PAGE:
Market and Model
The A6 50 TFSIe only comes as a saloon and pricing starts at around £52,000, which gets you the base 'Sport'-spec variant. Beyond that, there are further 'S line', 'Black Edition' and 'Vorsprung' trim options, the latter taking you up to a £77,000 price point. To give you an idea of price premium here, 'Black Edition' trim (the only spec level shared between conventional and Plug-in A6 models) sees this TFSIe variant costing around £13,000 more than the equivalent 40 TDI diesel and around £10,000 more than the equivalent 45 TFSI petrol model.
At least equipment levels are generous, even 'Sport' variants getting 18-inch wheels, full-LED headlights, the Audi 'Parking System Plus' set-up with a rear view camera and the 'Audi phone box' wireless charging mat. Plus, in terms of infotainment, there's the brand's 'MMI Navigation Plus with MMI touch' system. There's also the fully digital 'Audi Virtual Cockpit' instrument binnacle screen and the usual elements of camera safety tech.
'S line' trim adds a mild body kit, 19-inch wheels, intelligent Matrix LED headlights with dynamic rear indicators, privacy glass, sports suspension and leather/Alcantara upholstery. The 'Black Edition' version has a meaner black-finished exterior look with 20-inch wheels and a flat-bottomed sports steering wheel inside. And full 'Vorsprung'-spec gets virtually the whole of the options list emptied into it, with a panoramic glass sunroof, front Super Sports seats in Valcona leather, HD Matrix headlights and a Bang & Olufsen premium sound system, plus the choicest parts of Audi's camera safety and autonomous driving technology.
Cost of Ownership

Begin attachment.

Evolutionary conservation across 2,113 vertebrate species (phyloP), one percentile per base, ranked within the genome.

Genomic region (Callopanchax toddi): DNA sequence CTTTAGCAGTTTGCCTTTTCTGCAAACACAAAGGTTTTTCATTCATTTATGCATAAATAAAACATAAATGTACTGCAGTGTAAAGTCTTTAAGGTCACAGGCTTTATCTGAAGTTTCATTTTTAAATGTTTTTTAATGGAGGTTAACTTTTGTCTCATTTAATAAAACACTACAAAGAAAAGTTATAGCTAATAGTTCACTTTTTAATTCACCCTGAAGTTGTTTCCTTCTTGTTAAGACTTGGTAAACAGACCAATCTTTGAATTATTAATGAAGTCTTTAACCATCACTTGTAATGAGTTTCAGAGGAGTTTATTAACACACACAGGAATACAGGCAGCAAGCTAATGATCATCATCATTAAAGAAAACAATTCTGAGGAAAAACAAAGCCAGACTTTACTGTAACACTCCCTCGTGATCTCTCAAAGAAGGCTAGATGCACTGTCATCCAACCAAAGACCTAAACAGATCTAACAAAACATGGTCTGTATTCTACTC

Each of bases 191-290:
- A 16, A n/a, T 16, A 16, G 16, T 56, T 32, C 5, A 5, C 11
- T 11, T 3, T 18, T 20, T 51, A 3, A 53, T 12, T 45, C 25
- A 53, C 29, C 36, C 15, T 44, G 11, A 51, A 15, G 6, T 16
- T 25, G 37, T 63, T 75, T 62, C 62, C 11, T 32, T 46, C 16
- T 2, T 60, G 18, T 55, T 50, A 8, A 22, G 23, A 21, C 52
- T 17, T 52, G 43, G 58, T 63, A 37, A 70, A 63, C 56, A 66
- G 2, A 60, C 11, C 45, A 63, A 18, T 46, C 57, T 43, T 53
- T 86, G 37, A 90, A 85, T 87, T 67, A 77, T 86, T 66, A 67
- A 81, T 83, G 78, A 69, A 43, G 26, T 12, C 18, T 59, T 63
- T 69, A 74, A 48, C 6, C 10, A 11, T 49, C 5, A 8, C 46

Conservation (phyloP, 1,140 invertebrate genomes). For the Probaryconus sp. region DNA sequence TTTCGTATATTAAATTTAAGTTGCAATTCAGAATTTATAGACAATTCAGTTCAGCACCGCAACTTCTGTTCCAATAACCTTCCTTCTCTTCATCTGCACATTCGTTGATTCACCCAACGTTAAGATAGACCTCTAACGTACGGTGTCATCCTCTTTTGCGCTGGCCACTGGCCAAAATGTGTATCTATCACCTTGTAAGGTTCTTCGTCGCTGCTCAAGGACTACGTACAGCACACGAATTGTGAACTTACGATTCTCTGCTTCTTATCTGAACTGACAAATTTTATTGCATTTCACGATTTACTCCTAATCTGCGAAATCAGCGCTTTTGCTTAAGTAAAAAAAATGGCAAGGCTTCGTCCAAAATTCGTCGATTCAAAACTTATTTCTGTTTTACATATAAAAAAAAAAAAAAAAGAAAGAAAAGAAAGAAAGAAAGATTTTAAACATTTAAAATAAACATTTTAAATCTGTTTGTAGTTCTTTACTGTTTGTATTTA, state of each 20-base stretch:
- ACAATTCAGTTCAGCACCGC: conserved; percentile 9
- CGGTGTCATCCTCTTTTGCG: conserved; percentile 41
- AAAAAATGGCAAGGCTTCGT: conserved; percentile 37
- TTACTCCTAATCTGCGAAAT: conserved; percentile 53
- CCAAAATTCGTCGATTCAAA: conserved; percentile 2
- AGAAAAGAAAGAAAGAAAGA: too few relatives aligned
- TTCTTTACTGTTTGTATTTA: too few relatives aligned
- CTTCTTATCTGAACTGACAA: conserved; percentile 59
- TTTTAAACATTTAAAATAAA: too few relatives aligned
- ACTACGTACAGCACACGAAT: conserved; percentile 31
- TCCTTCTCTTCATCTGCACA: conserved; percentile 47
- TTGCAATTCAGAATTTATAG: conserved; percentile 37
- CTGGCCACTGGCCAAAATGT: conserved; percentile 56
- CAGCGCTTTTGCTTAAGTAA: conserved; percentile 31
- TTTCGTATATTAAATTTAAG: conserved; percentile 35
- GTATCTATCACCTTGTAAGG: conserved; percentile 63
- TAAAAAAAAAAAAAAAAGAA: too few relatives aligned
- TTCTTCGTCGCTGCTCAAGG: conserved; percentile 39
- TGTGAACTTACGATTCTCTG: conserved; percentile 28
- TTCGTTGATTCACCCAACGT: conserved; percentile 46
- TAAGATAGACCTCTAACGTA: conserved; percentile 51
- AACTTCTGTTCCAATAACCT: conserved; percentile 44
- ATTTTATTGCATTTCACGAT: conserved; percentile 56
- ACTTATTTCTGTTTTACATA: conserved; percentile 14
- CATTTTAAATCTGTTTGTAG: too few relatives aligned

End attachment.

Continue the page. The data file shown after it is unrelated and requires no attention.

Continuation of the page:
As with any PHEV, to get the most out of this A6, you'll need to keep the car charged up (which should take around two and a half hours from a 7.2kW garage wallbox) and make the absolute most of the potential all-electric driving range, rated at about 34 miles. If you don't do that, you'll essentially end up with a heavier version of the conventional 45 TFSI petrol variant - and take it from us, one of those isn't going to be cheap to run. This 50 TFSIe derivative, in contrast, very much is. Let's get to the WLTP-rated figures. The combined cycle fuel economy is rated at between 166.2 and 188.3mpg and the CO2 emissions reading is 35-39g/km. That latter figure means a 10% Benefit-in-Kind taxation rating for year one of ownership (and 11% for year 2), saving a 40% tax payer over £4,000 in tax compared to a conventionally petrol-engined A6.
This executive saloon's lithium-ion battery is made up of 104 prismatic cells and stores 14.1kWh of energy with a voltage of 381 volts. And the car is supplied as standard with a compact charging system plus a Mode 3 cable with Type 2 plug for use at public charging stations. The system features an LED status display and safety functions such as temperature and residual current monitoring. Audi also offers an optional charging clip, plus a lockable wall-mounted holder for the charging system. The integrated charger replenishes the lithium-ion battery with a maximum power of 7.4kW. Even from a 220V household three-pin plug, an empty battery can be fully and conveniently recharged overnight in roughly six hours.
Yes, we've seen plenty of Audi PHEV hybrid models in the past, but you might think this to be one of the more credible ones. To be frank, it doesn't really offer much you can't also get from rivals sold by BMW and Mercedes. But it doesn't lack much that these competitors offer. Which means that if you are attracted by this A6's effortlessly cool vibe, classy cabin and uber-smooth refinement - as plenty in this segment are - then there are a few reasons not to sign your cheque Ingolstadt's way.
We can't help thinking though, that the that the industry should be further along by now in offering PHEVs like this at more affordable prices, with greater driving range and less compromised luggage compartments. In a few years, it probably will be. For the time being, cars like the A6 50 TFSIe are what we have. Life is what you make it.